North Carolina First State Forced to Turn Away New WIC Enrollees

Thanks to the federal government shutdown, North Carolina has run out of funds to allow residents to sign up for the program that provides food vouchers and nutrition information to women and children.
by | October 9, 2013
Maria Prince, a medical resident at the John's Hopkins Bloomberg School of Health, and her husband receive Woman, Infants and Children benefits.
Maria Prince, a medical resident at the John's Hopkins Bloomberg School of Health, and her husband receive Woman, Infants and Children benefits. AP/Jacqueline Malonson

North Carolina has become the first state to halt new enrollment in a federal nutrition program for low-income women and children during the federal government shutdown as it works to make the most of remaining funding.

The $7 billion Special Supplemental Nutrition Program for Women, Infants and Children—better known as WIC—provides food vouchers, nutrition information and health care referrals through more than 10,000 local agencies, clinics and state health departments. Of the 8.9 million people who received WIC benefits nationwide in the 2011 fiscal year, about 7 million were children and infants, according to the U.S. Department of Agriculture, which funds the program.

North Carolina serves almost 264,000 people a month on an annual budget of $205 million that’s completely funded by the federal government, which cut off funding last week when Congress failed to pass a spending measure to open the new fiscal year that started Oct. 1.

“As of the close of business yesterday, new benefits, new vouchers have stopped,” said Ricky Diaz, a spokesman for the North Carolina Department of Health and Human Services. “However, using the funding (we already have), we’ll be able to cover existing vouchers that have already been issued through the month of October.”

READ: Full coverage of the federal shutdown's impact on states and localities.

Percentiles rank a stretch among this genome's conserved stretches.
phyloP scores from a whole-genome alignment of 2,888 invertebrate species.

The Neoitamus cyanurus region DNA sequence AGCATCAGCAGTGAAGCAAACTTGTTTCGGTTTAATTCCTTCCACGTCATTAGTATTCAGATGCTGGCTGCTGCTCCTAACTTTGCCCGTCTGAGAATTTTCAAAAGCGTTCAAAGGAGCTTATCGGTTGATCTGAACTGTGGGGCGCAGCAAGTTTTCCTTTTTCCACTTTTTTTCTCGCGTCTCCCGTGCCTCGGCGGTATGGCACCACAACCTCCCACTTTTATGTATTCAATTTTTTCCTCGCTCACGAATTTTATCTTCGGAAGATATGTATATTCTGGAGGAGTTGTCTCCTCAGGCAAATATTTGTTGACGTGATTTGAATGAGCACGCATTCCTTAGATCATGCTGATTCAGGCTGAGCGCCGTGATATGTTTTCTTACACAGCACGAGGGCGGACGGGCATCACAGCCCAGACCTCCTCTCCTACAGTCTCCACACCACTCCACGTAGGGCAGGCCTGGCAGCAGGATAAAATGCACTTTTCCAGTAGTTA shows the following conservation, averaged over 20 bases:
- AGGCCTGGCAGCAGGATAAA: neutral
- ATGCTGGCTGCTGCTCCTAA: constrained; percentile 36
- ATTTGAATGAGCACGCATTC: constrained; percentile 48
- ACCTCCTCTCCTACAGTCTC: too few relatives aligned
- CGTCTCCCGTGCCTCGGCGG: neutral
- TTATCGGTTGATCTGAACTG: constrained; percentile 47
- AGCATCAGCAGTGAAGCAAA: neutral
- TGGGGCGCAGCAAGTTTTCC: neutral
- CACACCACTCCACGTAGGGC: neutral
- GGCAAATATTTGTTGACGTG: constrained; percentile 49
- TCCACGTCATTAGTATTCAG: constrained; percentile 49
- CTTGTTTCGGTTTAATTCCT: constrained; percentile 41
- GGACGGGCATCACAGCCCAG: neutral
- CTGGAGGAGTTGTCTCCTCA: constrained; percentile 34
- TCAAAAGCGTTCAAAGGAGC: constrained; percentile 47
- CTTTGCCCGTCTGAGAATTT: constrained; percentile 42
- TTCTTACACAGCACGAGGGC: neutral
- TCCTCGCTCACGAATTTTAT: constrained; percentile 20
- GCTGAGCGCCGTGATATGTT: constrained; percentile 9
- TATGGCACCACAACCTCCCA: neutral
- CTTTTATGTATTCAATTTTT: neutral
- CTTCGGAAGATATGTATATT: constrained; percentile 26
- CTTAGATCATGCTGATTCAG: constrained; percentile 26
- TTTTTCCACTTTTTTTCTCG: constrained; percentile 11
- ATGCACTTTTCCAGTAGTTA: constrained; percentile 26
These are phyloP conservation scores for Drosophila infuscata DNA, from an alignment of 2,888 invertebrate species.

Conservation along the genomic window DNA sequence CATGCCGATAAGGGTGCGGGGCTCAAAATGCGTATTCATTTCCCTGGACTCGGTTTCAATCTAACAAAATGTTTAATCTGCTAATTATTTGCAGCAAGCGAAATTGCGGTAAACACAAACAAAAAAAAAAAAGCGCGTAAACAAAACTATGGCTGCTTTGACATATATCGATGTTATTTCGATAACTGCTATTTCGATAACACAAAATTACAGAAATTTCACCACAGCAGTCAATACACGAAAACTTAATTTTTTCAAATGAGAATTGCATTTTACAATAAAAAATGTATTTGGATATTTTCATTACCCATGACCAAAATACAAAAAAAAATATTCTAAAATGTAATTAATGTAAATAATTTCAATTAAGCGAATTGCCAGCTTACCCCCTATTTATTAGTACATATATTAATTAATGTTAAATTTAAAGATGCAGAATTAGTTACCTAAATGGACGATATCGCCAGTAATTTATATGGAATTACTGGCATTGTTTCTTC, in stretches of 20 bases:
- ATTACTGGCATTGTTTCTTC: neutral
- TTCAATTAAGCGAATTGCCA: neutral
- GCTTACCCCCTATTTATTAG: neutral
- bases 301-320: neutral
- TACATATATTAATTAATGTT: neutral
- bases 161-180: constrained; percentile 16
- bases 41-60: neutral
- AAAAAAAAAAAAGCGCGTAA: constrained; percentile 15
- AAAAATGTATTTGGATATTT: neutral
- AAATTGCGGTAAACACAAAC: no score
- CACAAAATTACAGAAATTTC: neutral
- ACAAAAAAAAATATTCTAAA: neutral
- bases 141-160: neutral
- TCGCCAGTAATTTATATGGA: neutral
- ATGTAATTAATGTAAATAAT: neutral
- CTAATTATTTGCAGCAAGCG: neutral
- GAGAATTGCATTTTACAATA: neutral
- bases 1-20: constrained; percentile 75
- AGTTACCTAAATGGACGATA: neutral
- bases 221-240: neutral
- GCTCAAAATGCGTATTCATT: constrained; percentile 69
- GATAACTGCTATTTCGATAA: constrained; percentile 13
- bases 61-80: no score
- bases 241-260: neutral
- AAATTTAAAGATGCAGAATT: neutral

The USDA said in its  shutdown contingency plans that it would provide reserve and carryover funding to state agencies to keep them running only through late October. Despite initial fear among some statesand a brief WIC shutdown in Utah, states have largely said they’re confident they can run their programs as normal through late October.

 “I am not yet aware of other states experiencing the same challenge that North Carolina is experiencing,” said Rev. Douglas Greenaway, president of advocacy group the National WIC Association.

Diaz said his department made the decision to keep existing benefits going as long as possible. “I think we’re making the decision in order to minimize the impact of this shutdown,” he said.

Other states are also sounding the alarm as October marches on with little reason for hope that Democrats and Republicans in Congress will budge. Michael Schommer of the Minnesota Department of Health said suspending WIC not only hurts the approximately 125,000 people the program serves every month but also the private businesses that provide food, medication or health care to enrollees.

“We have 1000 food vendors and 150 pharmacies. (That’s) $300,000 in (economic) activity every day,” he said. His department expects to have enough funding through sometime around the end of October. That will include new enrollees.

In North Carolina, the number is higher: $16.6 million in food purchases at more than 2,000 vendors every month, according to the state Department of Health and Human Services.

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